After the Restoration of 1660, Scarborough’s oldest, finest and now only place of religious worship was not restored. Running from 1649 onwards, St Mary’s churchwardens’ accounts show how the repair and rebuilding works of the town’s parish church were slow, piecemeal and ultimately quite beyond the resources of a diminished population to complete.
Though interior furniture and fittings were gradually replaced after 1600, it took more than decade to rebuild St Mary’s truncated bell tower. The western front pair of towers were never restored, and neither was the north transept and the eastern chancel or choir. The north aisle was not rebuilt until the major Victorian restoration of 1848-52 and the boys’ grammar or high school continued to occupy the two floors of Farrer’s aisle for two centuries!
Scarborough’s parish church owned lands and buildings in the town, but the annual rental income from them averaged a mere £15. They included the Common, St Thomas’ churchyard, the conduit bank, St Sepulchre’s yard and the properties running along the western side of St Thomasgate, which each paid only two or three pence a year in rent.
The vicar pocketed the fees for weddings and baptisms for himself; the charges for burials were standardised and went to the churchwardens, sexton and grave-digger. A child’s funeral cost 3s 4d, that of an adult outside in the yard, 6s 8d, and special interment inside St Mary’s, 10 shillings. These charges were the same in 1679 as they had been in 1622!
The final calamity occurred on the stormy night of October 10, 1659, when the medieval bell tower over the crossing collapsed, bringing down with it what remained of the chancel and damaging the roof of the nave. In effect, St Mary’s was now too unsafe to use.
Just over a year later, on December 5, 1660, Charles II granted Scarborough leave to launch a national appeal to restore its parish church, which was expected to cost £2,500 “at the least”. The following Sunday, December 9, the appeal was made from every parish church pulpit in the land.
Unfortunately, however, the collector appointed for London, the richest part of the kingdom, absconded with the £940 he had acquired and elsewhere the response to Scarborough’s plight was feeble. The sum raised altogether amounted to less than £250. When a similar appeal was made to the townspeople it brought in only £21 14s 1d. Clearly, with little more than a tenth of what was required, rebuilding on any scale was impossible. The most that could be achieved was to make the remaining structure secure and weather-proof.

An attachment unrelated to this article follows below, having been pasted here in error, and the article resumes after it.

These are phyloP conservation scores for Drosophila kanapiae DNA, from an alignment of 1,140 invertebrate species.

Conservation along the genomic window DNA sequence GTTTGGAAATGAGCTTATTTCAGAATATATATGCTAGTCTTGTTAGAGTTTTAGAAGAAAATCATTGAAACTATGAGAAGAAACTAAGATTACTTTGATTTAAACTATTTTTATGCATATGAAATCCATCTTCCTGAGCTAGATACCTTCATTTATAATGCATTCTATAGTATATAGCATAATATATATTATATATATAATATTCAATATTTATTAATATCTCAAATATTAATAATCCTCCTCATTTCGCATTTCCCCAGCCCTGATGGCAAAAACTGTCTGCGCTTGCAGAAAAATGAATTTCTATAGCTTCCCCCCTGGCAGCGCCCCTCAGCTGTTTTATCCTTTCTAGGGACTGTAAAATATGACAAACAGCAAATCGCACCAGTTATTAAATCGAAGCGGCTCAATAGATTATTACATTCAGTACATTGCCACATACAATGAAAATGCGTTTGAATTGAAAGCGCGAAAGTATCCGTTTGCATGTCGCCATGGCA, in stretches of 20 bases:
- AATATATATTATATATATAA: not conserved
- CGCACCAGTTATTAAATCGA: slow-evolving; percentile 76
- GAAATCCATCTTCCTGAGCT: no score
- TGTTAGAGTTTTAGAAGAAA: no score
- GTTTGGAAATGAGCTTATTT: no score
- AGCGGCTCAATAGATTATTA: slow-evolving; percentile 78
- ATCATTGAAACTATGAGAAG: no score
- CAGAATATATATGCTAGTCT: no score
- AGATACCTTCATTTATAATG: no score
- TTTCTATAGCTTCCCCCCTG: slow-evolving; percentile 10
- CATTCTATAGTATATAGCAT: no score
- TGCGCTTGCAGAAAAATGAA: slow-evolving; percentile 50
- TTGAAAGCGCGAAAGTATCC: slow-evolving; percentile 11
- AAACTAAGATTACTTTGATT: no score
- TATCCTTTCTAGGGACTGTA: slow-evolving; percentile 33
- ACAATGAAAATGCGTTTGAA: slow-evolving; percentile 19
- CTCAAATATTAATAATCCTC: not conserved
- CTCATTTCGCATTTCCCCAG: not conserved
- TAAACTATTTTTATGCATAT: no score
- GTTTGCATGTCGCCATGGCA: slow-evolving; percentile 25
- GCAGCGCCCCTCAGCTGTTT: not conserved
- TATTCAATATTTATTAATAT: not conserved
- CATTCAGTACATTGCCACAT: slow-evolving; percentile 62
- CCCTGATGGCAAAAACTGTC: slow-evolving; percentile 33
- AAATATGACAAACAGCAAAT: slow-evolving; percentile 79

During the next decade, the plumbers mended the windows of the nave and the masons and plasterers made good the blocked east end of the crossing. The great west window over the doorway was not re-glazed until 1666-7, the year when a labourer was hired for two days to clear out all the rubble and rubbish from inside the ruined choir.
Yet almost as much money was spent by St Mary’s churchwardens on restoring the instruments and symbols of royal authority. A new Bible for the lectern cost £2 15s, a Book of Common Prayer, 13 shillings, a display board to carry the words of the Ten Commandments, another 15 shillings, and, most costly, a wooden frame to carry the royal arms of Charles II. John Taylor, the parish clerk, was supplied with pens, ink and parchment for his register.
When Admiral Sir John Lawson died of his battle wounds in 1665, he left £100 in his will to be distributed amongst the poor of Scarborough, his birthplace. His widow, Lady Lawson, was most reluctant to hand over her husband’s legacy until she was convinced that it would be used for its intended purpose. Her caution was well founded. It seems that, without notifying her, the Common Hall decided to employ the Admiral’s welcome windfall to pay for St Mary’s new steeple.
Work on the tower was not finished until 1672 and by then it had cost nearly £200. Part of the money was raised by a double assessment on the town “for the use of the church” which raised more than £84 and the rest, with Lawson’s gift, was borrowed.
Three and a half thousand stones were brought up from North Bay sands and “six great loads” more came from Cloughton quarry. Finally, the town’s chief-plumber laid 158 stone of lead at 19 pence a stone on the roof of the old nave and the new steeple. Two ships’ masts “for the great ladder” up to the top of the steeple cost just over two pounds.
According to surviving records, Lawson’s legacy seems to have possessed magical expanding properties. One source claimed that his £100 was “vested in the corporation at five per cent” and paid out by the churchwardens to the town’s poor at Christmas. Another document reveals that the capital sum was held by the corporation in reserve “until such time as their can be convenient piece of ground found out to be purchased” with it.
However, when Ralph Thoresby visited Scarborough briefly in 1682 he noted that, opposite the site of the former church of St Sepulchre, the Society of Owners, Masters and Mariners had lately built an almshouse or hospital for their distressed members. The land in question was approximately 250 square yards and had been purchased by the bailiffs and burgesses for exactly £100 and then give to the society in exchange for the mortgage of Northstead Close.
So Lawson’s bequest had served three different purposes: interest on it at five or six per cent paid for Christmas boxes for the inmates of St Thomas’s poorhouse; it had gone towards covering the costs of rebuilding St Mary’s church steeple; and it had been used to buy the land on which the Hospital of Trinity House had been erected. The plain truth is that we shall never really know or understand what actually happened to the Admiral’s gift to Scarborough’s poor because we were meant never to discover it.